Turnover on Hill Could Slow Work on Urgent DM Issues

Postal issues, remote sales tax collection, teleservices, spam and the Fair Credit Reporting Act are just some of the items the 108th Congress will tackle when it convenes for its first session tomorrow.

Perhaps the most important topic for direct marketers is legislation that would let the U.S. Postal Service lower pension contributions to past and present postal employees who are members of the Civil Service Retirement System.

The federal Office of Personnel Management prepared the bill, called the Postal Civil Service Retirement System Funding Reform Act. It was introduced in the previous session of Congress but did not go anywhere.

The postal service wants to lower its payments after a review last year found that the pension system was almost fully funded. The USPS estimates it could save $2.9 billion in fiscal year 2003 and $2.6 billion in FY '04, and postmaster general John E. Potter has said such savings could keep postal rates steady until 2006.

Quick passage is critical since the USPS has said it will submit a new rate case request with the Postal Rate Commission by April if the law is not changed. Without the lowered pension contributions, Potter has said the next rate increase will come in 2004.

Complicating matters is that the Senate and House of Representatives will be working with many new members, staffers and committee chairs.

“The big story on the Hill is that we have so many new players,” said Neal Denton, executive director of the Alliance of Nonprofit Mailers, Washington. “Postal issues, especially the [Civil Service Retirement System] issue, are complex and esoteric and they are not especially sexy. When you have a whole new crew of staffers and members to follow the issue, it's difficult because there is a significant learning curve.”

Rep. Dan Burton, R-IN, past chairman of the House Committee on Government Reform, is stepping down from that post because of term limit rules. The House likely will name a new chairman this week, with three in the running: Reps. Christopher Cox, R-CA; Thomas M. Davis III, R-VA; and Christopher Shays, R-CT.

The House also might re-establish the postal subcommittee it disbanded at the start of the 107th Congress.

On the Senate side, Sen. Joseph Lieberman, D-CT, chairman of the Committee on Governmental Affairs; and Sen. Daniel Akaka, D-HI, chairman of the subcommittee that oversees postal issues, will relinquish their chairs.

Sen. Susan Collins, R-ME, likely will become chairwoman of the Government Affairs Committee, with an announcement possibly coming next week. It is not known who will head the subcommittee that oversees postal issues. The position would have gone to Sen. Thad Cochran, R-MS, who was the ranking minority member of the postal subcommittee last year, but insiders said he likely will get a full committee chairmanship.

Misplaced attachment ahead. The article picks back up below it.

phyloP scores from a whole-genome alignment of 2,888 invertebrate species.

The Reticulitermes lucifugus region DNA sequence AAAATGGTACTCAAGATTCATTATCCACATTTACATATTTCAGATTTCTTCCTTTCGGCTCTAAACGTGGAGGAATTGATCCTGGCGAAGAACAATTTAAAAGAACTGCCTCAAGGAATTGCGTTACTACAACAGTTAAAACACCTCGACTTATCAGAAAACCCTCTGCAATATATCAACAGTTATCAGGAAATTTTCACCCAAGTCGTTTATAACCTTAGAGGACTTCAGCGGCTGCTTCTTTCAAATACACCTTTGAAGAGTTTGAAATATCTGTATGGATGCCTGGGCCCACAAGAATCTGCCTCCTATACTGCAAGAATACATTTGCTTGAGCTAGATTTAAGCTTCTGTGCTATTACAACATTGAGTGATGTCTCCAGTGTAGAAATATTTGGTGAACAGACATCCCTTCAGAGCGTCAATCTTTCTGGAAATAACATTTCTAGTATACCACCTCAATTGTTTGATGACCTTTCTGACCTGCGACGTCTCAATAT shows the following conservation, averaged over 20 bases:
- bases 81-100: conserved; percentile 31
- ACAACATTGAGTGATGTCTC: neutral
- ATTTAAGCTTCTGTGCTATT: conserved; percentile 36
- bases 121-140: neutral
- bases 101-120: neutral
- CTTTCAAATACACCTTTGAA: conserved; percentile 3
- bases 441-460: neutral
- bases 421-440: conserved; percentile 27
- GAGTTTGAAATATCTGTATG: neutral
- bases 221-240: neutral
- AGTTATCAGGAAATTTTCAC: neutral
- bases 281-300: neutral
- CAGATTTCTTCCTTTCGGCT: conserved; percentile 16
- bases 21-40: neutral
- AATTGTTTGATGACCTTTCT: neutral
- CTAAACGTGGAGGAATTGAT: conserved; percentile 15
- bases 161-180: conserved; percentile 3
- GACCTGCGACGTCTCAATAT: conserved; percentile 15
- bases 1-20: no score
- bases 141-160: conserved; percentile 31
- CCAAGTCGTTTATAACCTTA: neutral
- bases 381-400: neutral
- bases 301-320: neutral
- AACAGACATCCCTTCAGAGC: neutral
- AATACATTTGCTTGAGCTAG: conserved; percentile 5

The Senate also is expected to vote on President Bush's nomination of James Miller to the USPS Board of Governors. Miller would succeed Einar Dhyrkopp, whose term expired in December after being extended one year beyond the nine-year norm.

The White House also has to nominate another governor this year after Ernesta Ballard, a board member since 1997, said in December that she was leaving.

Unlike in the past several years, there won't be a push in Congress for postal reform legislation. Congress will wait to see what comes out of the commission appointed by President Bush to review USPS operations and suggest reforms. The commission's first meeting is Jan. 8.

Sharing the spotlight with postal topics will be discussion of remote sales tax collection, as the Internet tax moratorium expires Nov. 1.

“There will clearly be some push to work on this issue in Congress this year, and it is an issue that will be debated over the next nine months,” said Direct Marketing Association spokesman Lou Mastria.

Congress will debate funding for the Federal Trade Commission's national no-call registry, Mastria said, and “how much authority the FTC has under its current statute.” He also expects the Federal Communications Commission to make a similar ruling in six to nine months, something Congress will look at as well.

The DMA also expects some type of spam legislation to be introduced this session.

“I think spam will be a big issue this session, and we would be looking for some legislation that has a broad consensus and a good chance of passage,” Mastria said.

Finally, Mastria said the DMA is watching the Fair Credit Reporting Act reauthorization issue. In January 2004, the act's state preemption provisions expire, meaning state and local politicians could set up their own regulations governing the collection and dissemination of credit information. Each of the more than 30,000 jurisdictions nationwide could begin determining how individual credit information is handled.

“This adds a potentially big problem for direct marketers because it could limit their ability to use quick credit as a tool by which they can get customers to buy something,” he said. “All of a sudden, they may not have access to the data they need to validate some of those offers.”

Without these offers, he said, “remote and over-the-counter retail sales will decline, and costs will increase dramatically for all retailers. … If the FCRA is not allowed to have a universal system for handling data, it will harm every aspect of the direct and interactive marketing industry.”

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